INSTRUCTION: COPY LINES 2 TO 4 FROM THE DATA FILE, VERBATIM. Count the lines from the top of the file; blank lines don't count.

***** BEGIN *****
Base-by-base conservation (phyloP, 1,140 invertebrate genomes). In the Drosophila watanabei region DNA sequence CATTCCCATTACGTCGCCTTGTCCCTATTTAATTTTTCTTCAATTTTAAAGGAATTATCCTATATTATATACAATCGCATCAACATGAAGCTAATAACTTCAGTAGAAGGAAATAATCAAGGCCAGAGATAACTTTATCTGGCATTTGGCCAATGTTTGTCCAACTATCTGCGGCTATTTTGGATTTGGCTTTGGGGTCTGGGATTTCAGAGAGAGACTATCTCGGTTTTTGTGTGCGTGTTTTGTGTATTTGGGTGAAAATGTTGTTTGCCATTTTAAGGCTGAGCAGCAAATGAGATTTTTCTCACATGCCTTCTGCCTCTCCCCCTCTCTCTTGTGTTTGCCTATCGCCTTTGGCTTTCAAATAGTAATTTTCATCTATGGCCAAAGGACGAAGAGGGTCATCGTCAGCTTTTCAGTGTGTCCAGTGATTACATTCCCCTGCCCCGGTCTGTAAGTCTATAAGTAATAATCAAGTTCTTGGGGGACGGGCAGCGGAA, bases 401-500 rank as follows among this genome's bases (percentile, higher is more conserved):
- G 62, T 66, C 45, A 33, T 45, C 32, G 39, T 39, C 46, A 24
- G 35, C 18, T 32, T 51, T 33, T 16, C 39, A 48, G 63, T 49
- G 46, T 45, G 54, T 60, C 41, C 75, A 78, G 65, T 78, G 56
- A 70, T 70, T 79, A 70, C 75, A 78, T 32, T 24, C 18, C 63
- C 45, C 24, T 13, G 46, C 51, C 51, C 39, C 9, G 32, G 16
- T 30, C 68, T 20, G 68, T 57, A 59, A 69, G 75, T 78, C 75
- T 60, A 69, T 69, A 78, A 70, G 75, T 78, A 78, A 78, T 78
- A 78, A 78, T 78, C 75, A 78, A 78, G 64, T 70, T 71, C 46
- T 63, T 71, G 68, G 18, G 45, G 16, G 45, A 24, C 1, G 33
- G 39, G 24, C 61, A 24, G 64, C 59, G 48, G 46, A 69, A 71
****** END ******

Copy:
- G 62, T 66, C 45, A 33, T 45, C 32, G 39, T 39, C 46, A 24
- G 35, C 18, T 32, T 51, T 33, T 16, C 39, A 48, G 63, T 49
- G 46, T 45, G 54, T 60, C 41, C 75, A 78, G 65, T 78, G 56